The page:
Suitable fillers are the auxiliaries known from printing and coating technology, such as pigments, disperse silicic acids, clay minerals, carbon blacks and rheological additives. Examples are AEROSIL® colloidal silica, TiO2, talc, iron oxides, kieselguhr, heavy spar, kaolins, quartz flour, smectites, coloring blacks, graphites, zinc sulfides, chromium yellow, bronzes, organic pigments and chalk. Preference is given to Aerosils, heavy spa and TiO2. Mixtures of the fillers are of course also suitable for use.

The primer formulations which can be employed in accordance with the invention are generally prepared by mixing the constituents. Apparatus suitable for this includes not only the simple stirrers but also, in particular, the wet-comminution units which are customary in coating and printing technology, such as compounders, attritors, roll mills, dissolvers, rotor-stator mills, ball mills and stirred mills. The primer constituents can of course also be incorporated in separate steps. For example, it is possible first of all to disperse or dissolve the activator in the binders and solvents and only then to incorporate the fillers. Another conceivable process variant consists in first pasting up the fillers in the solvents under high shear forces.

The application of the metallizable primer in operation a) takes place by curtain coating, knife coating, printing, coating by means of applicator rolls, spraying, or by passing the film through a primer bath. In the case of curtain coating, very smooth layers in comparison, for example, with screen printing are obtained, which are particularly desirable for the production of ultrafine conductor circuits. Thus, for example, the roughness Rmax of a KAPTON® film (KAPTON®=polyimide) is 1.62 μm, the roughness of a dried primer layer after application by screen printing is 2.51 μm and the roughness of a dried primer layer after curtain coating is 2.11 μm. Subsequently, operation b) of drying the applied primer is carried out. In this operation b), the thickness of the applied primer layer reduces as a result of the loss of solvent. The originally applied solvent-containing primer is therefore applied in a layer thickness such that after the drying step a dry primer layer of from 0.5 to 10 μm, preferably from 1 to 5 μm, remains on the film. In this context the primer can be applied to the whole area of the film or else in the form of patterns, for example in the form of conductor tracks. For the latter process variant, whole-area application is replaced by printed application in accordance with various printing techniques. It is obvious that different viscosities of the primer formulation to be applied are chosen for the specific forms of application mentioned; for instance, application by printing requires a paste of higher viscosity than in the case of application by pouring, spraying or the passing of the film through a bath of the primer formulation. The viscosity is generally established by way of the amount of solvent. Accordingly, the reduction in layer thickness of the applied primer layer in the course of drying varies in extent. It is of course also possible, in accordance with the invention, to apply thicker layers of primer than those mentioned; however, the sense of the invention is to establish layer thicknesses which are as low as possible in order to achieve metallized films of maximum flexibility.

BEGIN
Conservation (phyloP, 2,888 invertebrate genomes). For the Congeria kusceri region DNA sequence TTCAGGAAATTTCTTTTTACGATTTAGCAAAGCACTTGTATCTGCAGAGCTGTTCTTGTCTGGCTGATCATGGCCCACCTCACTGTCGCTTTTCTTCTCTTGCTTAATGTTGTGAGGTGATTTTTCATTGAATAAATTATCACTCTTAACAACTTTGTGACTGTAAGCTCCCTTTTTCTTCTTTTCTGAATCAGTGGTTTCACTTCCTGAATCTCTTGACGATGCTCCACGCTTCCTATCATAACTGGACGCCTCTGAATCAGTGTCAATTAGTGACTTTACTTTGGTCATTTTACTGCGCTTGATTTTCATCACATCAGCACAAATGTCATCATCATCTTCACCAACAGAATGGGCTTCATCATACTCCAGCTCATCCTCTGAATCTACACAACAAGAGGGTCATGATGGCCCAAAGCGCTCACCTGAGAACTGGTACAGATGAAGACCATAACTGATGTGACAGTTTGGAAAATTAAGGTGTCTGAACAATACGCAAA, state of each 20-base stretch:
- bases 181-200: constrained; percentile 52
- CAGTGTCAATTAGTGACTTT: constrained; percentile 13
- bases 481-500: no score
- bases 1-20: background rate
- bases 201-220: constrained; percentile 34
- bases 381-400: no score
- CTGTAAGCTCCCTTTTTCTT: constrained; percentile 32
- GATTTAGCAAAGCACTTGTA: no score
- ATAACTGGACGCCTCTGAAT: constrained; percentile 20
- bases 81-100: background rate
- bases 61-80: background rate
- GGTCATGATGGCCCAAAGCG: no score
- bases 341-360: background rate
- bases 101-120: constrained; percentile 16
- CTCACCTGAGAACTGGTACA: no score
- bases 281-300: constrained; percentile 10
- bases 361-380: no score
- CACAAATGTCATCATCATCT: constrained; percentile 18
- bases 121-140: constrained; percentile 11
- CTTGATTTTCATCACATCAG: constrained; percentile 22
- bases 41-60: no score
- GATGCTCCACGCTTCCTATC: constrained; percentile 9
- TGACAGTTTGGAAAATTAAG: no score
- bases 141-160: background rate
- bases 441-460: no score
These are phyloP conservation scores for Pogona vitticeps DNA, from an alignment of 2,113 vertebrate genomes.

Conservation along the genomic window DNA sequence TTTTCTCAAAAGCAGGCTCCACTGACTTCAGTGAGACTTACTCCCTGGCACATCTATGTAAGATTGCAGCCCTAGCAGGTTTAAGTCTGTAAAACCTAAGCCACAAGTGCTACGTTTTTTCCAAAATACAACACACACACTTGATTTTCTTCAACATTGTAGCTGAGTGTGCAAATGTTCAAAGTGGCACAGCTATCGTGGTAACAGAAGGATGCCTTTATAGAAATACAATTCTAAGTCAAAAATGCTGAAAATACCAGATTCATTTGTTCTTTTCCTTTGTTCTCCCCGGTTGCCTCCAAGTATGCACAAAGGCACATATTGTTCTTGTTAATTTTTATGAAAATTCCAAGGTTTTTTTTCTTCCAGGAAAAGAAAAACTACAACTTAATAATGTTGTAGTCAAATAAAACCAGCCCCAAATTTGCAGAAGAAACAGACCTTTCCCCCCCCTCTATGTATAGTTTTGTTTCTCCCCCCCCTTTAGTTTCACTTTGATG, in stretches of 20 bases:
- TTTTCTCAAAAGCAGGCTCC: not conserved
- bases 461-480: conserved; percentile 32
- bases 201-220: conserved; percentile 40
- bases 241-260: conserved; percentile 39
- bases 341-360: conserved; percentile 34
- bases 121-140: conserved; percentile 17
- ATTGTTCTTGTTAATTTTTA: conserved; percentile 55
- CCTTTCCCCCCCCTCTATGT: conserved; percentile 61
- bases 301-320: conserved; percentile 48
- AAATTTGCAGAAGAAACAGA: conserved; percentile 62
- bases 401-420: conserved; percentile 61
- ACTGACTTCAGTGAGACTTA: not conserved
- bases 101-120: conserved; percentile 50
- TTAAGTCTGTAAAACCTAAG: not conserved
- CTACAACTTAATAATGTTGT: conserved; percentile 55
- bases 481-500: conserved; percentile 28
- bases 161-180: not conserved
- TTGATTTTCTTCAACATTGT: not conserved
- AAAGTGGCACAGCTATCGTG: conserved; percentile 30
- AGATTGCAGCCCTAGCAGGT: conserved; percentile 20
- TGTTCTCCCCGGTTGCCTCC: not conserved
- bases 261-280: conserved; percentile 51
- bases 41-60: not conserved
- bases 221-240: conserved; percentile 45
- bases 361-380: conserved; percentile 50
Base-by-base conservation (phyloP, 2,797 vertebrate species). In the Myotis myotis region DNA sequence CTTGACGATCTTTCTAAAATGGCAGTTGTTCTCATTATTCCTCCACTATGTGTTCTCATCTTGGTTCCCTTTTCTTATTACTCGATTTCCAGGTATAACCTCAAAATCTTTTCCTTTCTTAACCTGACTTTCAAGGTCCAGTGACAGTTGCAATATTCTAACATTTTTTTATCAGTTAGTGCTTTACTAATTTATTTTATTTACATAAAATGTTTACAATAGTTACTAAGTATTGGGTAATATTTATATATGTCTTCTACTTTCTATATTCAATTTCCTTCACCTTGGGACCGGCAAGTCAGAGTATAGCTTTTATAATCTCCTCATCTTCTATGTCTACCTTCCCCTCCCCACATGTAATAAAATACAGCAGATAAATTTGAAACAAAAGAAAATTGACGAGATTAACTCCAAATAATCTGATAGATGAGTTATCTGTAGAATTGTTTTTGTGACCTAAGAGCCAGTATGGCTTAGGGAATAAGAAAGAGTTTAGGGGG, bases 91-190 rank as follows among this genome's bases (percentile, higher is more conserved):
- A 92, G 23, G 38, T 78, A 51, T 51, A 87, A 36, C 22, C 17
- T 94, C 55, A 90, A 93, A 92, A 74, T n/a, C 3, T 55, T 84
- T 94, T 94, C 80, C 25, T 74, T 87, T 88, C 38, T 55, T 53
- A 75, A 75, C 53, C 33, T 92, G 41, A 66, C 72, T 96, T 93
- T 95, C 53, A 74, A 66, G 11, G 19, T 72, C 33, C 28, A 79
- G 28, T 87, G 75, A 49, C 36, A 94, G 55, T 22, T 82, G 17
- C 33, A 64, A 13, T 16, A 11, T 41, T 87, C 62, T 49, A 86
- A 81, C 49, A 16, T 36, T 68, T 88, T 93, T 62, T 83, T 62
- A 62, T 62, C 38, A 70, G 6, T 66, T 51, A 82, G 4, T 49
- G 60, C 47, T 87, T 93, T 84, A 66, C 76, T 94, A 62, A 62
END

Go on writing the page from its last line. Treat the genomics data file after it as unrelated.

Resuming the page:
For the drying of the coated films, they are preferably passed through a drying tunnel where they are dried with hot air or are at least partially dried to such an extent that they can be wound up on a reel. However, drying can just as well be carried out by IR irradiation. In the context of the invention, the film in web form is treated continuously for application of the primer and for (partial) drying, i.e. is unwound from a reel, subjected to operations a) and b), and wound up again onto another reel. The web length of the film on a reel can be variable, as known to the skilled worker; however, the web length is arbitrary, so as to give a continuous procedure.